3. Free coffee and treats.
  4. Student help if you need exams alphabetized or data entered (as long as we are FERPA compliant).
  5. Bring one thing and focus on it rather than getting distracted at home or your office.
  6. Experience the magic of the 4th floor of the library.
  7. You are unlikely to run into that colleague who roams the hallway, complaining about how much grading they have to do.
  8. We are closer to Common Grounds than where you normally work.
  9. Our office is now is now 173 days since our last Chupacabra attack. You will probably be safe.
  10. We control our thermostat.

 

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We are all busy

This time of the semester it is easy to think our experiences at work are unique to us. Nod in silence if you have said or overheard a colleague recently say

“I am so busy.”

“There is so much grading.”

“Arggh, students.”

“I don’t think (person X) understands how much work I have.”

“Why do I get so many annoying emails from CELT?”

These things might all be true, but it is important to remember they are true for everyone. Your colleagues are stressed and busy, students are scrambling to finish projects and study for exams, your chair and dean are grappling with their own issues, and the administrative assistant you work with all the time is probably getting the worst of it from all sides. Ask yourself how you would treat people if everyone were as busy as you are, and then do that, because they probably are.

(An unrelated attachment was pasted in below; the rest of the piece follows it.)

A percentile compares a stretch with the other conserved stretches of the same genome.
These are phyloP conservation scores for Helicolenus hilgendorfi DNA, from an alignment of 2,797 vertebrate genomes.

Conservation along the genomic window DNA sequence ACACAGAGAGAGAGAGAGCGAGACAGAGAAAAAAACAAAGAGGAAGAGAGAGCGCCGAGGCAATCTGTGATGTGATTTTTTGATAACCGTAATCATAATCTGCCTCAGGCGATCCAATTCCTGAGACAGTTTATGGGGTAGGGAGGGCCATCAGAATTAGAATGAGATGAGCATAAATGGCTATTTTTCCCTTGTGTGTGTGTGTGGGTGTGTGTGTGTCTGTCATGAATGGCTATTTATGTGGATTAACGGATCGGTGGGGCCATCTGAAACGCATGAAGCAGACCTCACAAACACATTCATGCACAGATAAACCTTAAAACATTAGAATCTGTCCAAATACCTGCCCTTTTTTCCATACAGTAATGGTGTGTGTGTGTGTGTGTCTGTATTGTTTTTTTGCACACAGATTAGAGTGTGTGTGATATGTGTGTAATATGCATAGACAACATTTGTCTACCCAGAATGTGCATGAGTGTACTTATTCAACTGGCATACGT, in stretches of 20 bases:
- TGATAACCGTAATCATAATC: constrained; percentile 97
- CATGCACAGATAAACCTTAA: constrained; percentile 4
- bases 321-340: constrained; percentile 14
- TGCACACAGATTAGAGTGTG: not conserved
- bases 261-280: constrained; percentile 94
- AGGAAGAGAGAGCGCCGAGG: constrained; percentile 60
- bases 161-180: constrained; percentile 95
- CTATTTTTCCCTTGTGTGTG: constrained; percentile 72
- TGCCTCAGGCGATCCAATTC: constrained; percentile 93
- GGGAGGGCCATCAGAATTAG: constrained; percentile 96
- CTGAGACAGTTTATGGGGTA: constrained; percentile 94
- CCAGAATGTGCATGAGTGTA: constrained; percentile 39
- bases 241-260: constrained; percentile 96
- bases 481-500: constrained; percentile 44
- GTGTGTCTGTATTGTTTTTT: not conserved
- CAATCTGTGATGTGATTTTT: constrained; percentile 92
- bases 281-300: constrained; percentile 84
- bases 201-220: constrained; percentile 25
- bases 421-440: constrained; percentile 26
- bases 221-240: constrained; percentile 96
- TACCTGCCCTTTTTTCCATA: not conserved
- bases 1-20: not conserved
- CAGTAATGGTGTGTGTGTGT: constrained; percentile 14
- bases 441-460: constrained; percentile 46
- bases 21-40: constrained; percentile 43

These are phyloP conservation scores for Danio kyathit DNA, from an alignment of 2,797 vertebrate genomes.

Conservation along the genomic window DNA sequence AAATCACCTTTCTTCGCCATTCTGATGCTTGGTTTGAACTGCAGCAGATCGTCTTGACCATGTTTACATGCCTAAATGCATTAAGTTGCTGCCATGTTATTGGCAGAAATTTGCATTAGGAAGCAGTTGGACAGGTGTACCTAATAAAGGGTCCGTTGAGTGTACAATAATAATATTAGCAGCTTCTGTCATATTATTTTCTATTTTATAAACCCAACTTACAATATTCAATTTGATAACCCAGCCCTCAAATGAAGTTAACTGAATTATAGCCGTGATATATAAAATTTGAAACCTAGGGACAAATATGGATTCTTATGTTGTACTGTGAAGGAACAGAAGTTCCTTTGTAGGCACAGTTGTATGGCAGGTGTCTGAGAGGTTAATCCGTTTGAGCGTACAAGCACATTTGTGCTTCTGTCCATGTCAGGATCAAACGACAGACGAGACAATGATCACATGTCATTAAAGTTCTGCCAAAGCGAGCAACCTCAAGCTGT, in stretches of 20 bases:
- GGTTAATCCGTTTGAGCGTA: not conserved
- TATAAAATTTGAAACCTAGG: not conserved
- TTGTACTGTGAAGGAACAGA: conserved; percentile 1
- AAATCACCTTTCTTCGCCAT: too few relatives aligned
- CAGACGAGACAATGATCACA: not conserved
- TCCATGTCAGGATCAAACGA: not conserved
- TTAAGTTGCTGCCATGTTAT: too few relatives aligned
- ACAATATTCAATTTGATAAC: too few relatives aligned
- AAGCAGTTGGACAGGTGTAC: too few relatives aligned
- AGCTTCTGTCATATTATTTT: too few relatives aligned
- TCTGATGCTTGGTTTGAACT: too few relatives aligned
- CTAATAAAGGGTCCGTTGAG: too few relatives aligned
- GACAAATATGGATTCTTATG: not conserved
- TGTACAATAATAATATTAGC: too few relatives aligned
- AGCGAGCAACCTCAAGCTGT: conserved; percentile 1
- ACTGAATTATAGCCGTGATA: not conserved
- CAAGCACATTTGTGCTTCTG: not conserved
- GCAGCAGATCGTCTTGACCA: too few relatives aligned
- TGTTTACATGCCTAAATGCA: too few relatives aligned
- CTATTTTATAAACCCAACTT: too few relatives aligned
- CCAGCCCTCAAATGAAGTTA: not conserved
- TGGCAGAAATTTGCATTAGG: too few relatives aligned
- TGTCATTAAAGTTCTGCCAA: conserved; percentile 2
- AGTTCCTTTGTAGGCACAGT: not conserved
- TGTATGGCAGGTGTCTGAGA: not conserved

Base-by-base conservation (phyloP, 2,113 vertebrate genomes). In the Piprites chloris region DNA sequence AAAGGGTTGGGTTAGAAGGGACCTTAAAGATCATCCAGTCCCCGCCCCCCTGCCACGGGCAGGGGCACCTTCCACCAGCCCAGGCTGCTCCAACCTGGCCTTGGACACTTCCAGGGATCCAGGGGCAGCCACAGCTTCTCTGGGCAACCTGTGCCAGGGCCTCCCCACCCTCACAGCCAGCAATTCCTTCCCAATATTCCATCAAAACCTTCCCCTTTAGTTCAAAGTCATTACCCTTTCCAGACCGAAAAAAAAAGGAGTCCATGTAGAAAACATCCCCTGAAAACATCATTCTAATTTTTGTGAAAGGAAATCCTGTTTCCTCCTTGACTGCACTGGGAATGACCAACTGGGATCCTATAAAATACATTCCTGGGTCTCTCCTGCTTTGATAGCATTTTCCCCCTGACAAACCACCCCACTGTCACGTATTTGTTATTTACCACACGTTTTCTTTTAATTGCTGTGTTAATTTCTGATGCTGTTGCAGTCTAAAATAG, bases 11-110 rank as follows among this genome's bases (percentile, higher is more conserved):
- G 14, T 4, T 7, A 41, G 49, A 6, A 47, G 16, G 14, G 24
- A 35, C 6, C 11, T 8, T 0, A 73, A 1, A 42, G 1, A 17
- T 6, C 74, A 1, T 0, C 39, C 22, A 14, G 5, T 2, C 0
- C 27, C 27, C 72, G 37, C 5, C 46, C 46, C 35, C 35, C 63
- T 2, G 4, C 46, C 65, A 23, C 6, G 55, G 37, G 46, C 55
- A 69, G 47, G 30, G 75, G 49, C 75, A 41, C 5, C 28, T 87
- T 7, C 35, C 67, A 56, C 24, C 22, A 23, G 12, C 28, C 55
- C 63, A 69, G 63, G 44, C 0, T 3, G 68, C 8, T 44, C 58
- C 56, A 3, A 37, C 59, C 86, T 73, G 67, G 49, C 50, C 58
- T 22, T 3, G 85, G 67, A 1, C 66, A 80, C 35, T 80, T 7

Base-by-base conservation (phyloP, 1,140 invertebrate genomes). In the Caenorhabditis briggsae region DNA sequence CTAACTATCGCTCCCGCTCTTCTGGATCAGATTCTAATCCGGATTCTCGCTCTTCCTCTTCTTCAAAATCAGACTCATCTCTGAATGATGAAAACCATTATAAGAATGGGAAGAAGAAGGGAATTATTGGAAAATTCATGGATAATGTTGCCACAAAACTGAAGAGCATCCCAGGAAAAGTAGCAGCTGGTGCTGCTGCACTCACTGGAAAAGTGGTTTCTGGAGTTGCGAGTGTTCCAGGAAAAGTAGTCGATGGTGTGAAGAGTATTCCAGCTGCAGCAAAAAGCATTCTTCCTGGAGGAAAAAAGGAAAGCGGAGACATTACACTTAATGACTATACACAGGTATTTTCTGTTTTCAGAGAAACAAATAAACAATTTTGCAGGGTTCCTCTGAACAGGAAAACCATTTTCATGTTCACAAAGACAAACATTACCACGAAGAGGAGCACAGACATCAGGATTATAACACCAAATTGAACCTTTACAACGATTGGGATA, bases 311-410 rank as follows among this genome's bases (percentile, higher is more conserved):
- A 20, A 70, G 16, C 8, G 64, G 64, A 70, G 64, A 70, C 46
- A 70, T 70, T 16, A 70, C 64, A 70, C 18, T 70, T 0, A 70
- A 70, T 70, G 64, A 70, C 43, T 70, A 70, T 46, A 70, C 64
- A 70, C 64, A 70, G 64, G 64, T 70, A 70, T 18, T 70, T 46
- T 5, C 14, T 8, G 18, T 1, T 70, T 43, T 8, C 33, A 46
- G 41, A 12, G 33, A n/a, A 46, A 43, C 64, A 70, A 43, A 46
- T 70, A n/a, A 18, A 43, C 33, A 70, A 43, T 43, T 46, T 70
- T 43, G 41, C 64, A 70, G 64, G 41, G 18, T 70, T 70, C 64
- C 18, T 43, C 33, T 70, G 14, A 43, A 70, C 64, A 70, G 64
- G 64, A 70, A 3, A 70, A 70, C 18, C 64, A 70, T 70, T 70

Related to this piece of advice, here are a few more for the end of the semester.

  1. You would probably advise your students to abstain from ranting about their employers or coworkers on social media so take your own advice and do the same. What is posted on twitter lives forever in the memory of the internet. Think about how the student you are venting about would feel if you read your facebook post aloud in front of them.